End user demand

Macroeconomic sentiment has much less influence on the steel industry than on the base metals complex. Nevertheless, macroeconomic trends remain an important focus area for the steel sector. The growth of activity among end users (construction, automotive, machine building and metal processing) is particularly important to monitor. With the exception of construction, activity is now weak in most end-user sectors. Car production is shrinking in China, the US and the EU. The manufacturing sector is also struggling at this stage. Construction is still a bright spot, especially in China. The construction of residential properties and office buildings shows a slight recovery. This is also reflected in the increase in the production of building materials, such as reinforcement steel (rebar) and cement. On balance, however, global demand for steel is still weak.

Steel (raw materials): cheapest types of iron ore remain popular

The price of iron ore (63.5% iron content) has risen by around 17% in the year to date. A dam burst in Brazil caused a major supply disruption in January this year. The price of iron ore increased sharply, which caused much of the margins achieved by steel mills to evaporate.

Many mills were not in a position to recharge the price increase to end users due to weak market conditions. The pressure on the margins of steel companies remains high for the time being. Relatively weak demand for steel and continually high production levels keep steel prices low. For cost reasons, steel mills prefer the cheaper types of iron ore (58% and 52% iron content). This requires more energy in the production process, but ensures that steel mills remain somewhat financially viable. The price of 52% iron-content ore is still higher by 69% than it was on 1 January. However, the supply of iron ore is recovering and demand from China is weaker. This puts pressure on prices. The prices of all types of iron ore have fallen by an average of around 32% since mid-July.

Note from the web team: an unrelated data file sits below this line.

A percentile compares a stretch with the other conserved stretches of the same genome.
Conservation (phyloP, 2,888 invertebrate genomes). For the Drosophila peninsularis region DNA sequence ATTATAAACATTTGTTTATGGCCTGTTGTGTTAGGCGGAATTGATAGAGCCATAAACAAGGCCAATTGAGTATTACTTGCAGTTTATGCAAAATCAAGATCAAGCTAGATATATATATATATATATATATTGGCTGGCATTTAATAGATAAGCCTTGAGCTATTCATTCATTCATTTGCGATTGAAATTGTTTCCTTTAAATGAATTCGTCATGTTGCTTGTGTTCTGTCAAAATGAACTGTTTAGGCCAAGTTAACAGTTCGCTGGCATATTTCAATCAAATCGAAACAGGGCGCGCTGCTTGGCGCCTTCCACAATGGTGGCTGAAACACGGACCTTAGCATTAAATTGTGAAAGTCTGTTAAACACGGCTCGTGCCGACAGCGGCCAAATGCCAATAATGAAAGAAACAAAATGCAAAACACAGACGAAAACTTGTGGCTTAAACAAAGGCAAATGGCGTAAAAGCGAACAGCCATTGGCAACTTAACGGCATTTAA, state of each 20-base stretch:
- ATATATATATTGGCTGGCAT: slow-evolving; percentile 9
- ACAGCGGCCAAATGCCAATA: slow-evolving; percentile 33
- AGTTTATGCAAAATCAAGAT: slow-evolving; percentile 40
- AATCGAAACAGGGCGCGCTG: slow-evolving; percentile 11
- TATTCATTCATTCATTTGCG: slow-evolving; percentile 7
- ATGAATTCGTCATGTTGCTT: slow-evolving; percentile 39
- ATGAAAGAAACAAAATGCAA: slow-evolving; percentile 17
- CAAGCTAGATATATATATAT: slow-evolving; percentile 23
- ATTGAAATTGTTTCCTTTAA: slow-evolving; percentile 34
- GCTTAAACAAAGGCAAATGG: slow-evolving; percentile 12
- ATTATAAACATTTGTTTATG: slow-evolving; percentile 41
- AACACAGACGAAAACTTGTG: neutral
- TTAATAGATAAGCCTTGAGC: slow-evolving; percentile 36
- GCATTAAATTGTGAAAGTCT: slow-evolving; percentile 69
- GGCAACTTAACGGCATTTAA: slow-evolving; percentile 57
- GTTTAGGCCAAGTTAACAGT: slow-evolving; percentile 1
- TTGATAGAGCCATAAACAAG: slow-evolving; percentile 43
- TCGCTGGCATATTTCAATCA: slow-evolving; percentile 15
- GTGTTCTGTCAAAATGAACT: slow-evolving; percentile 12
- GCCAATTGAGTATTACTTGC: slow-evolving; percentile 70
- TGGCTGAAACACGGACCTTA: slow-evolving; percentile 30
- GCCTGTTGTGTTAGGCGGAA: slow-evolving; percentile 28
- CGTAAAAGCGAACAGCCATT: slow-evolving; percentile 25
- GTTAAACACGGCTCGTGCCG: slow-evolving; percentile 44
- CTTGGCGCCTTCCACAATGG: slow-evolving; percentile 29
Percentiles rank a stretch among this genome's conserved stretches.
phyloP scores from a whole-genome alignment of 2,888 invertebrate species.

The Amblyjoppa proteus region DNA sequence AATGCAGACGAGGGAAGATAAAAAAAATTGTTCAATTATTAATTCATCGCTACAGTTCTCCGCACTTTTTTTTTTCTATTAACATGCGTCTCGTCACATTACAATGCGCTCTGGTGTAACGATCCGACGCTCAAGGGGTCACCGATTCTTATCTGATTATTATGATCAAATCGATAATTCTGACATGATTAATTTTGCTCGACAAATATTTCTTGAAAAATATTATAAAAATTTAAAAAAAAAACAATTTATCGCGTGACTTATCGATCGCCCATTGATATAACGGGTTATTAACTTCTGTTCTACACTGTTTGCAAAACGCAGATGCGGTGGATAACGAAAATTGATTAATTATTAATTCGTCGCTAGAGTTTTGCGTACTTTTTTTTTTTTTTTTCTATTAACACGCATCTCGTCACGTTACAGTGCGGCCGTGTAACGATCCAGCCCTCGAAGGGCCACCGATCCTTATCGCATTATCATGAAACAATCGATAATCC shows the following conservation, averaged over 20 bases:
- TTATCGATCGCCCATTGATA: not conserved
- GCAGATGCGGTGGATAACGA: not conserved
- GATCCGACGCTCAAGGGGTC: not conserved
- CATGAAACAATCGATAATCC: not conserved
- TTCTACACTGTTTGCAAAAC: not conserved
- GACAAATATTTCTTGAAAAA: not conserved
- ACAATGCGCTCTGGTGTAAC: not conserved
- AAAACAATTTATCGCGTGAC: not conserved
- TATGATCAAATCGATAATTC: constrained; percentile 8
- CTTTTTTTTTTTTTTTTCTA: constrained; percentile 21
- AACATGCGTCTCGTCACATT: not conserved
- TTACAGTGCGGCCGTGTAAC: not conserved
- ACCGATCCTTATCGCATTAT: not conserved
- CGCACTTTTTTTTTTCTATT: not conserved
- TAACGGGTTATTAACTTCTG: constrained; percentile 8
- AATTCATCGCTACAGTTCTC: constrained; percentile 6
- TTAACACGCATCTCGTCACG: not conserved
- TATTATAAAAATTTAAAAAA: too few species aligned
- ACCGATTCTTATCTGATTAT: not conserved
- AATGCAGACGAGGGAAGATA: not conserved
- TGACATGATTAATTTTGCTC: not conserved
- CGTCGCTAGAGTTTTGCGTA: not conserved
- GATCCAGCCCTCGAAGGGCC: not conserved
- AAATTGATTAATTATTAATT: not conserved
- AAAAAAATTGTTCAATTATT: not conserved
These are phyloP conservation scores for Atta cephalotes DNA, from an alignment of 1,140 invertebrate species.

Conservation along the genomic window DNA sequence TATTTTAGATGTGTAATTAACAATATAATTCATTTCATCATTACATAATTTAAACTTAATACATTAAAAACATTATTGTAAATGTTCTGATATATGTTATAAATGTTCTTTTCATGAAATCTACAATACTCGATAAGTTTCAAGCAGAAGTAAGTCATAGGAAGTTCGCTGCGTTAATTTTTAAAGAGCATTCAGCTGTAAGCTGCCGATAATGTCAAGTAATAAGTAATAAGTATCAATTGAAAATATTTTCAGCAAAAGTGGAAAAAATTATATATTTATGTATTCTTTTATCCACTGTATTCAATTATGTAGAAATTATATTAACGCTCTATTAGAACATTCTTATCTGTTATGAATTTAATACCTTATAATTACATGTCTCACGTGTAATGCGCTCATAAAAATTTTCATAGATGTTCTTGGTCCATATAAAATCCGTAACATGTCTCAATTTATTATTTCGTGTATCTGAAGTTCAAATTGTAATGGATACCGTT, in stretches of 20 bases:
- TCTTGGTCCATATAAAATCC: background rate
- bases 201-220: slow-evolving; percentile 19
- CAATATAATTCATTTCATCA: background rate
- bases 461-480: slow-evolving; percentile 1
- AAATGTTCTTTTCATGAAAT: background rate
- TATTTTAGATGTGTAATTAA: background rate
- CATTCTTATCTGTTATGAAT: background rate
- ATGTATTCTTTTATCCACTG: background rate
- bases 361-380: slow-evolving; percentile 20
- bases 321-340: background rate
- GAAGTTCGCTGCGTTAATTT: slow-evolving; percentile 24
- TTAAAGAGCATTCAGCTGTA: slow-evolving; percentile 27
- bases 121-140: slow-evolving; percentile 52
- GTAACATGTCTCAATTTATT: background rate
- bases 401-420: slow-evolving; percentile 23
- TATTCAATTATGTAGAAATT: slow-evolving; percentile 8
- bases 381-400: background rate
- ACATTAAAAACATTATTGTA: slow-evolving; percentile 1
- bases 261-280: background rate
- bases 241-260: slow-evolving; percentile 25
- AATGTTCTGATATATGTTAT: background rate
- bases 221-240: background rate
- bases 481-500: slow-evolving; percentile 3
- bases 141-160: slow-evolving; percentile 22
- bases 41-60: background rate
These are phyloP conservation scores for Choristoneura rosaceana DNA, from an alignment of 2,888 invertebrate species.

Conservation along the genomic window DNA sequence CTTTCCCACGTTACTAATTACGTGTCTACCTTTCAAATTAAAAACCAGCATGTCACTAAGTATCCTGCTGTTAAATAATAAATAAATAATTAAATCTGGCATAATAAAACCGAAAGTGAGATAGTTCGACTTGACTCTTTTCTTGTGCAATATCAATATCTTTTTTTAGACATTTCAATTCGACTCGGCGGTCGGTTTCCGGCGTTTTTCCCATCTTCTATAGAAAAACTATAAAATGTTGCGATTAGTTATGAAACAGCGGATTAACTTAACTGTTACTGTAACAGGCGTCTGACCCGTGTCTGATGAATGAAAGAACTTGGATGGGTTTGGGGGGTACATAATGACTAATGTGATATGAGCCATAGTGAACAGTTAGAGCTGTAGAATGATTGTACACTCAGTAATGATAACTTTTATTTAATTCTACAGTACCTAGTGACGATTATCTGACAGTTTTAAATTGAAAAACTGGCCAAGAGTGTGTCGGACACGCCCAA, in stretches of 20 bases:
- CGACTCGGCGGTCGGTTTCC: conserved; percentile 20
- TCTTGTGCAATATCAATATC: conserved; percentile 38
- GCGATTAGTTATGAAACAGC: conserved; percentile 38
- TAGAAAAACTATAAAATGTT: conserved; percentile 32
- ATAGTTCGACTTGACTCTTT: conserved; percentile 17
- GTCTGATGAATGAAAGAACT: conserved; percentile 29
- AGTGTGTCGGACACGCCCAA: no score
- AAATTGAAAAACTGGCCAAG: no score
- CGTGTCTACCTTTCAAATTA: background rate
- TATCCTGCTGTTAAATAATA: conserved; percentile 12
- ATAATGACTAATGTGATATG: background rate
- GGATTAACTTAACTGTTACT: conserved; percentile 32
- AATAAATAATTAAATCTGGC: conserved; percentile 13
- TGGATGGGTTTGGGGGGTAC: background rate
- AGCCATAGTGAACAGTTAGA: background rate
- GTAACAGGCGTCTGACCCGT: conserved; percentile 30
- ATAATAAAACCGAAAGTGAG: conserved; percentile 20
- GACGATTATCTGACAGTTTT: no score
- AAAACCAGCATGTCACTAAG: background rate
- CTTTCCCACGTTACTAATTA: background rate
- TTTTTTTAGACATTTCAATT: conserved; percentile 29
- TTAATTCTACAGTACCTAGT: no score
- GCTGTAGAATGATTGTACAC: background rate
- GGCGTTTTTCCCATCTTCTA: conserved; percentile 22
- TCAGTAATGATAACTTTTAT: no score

Chinese imports of iron ore decreased by 2% on an annual basis year to September. The higher prices prompted many traders to postpone their purchases. Inventories in Chinese ports fell. Over the past three months, iron ore imports from China have increased by 5% on an annual basis, partly due to the fall in prices. A further recovery of seaborne supply (from Brazil and Australia) is putting pressure on prices. Continued growth in Chinese iron ore imports, however, helps to limit these price cuts.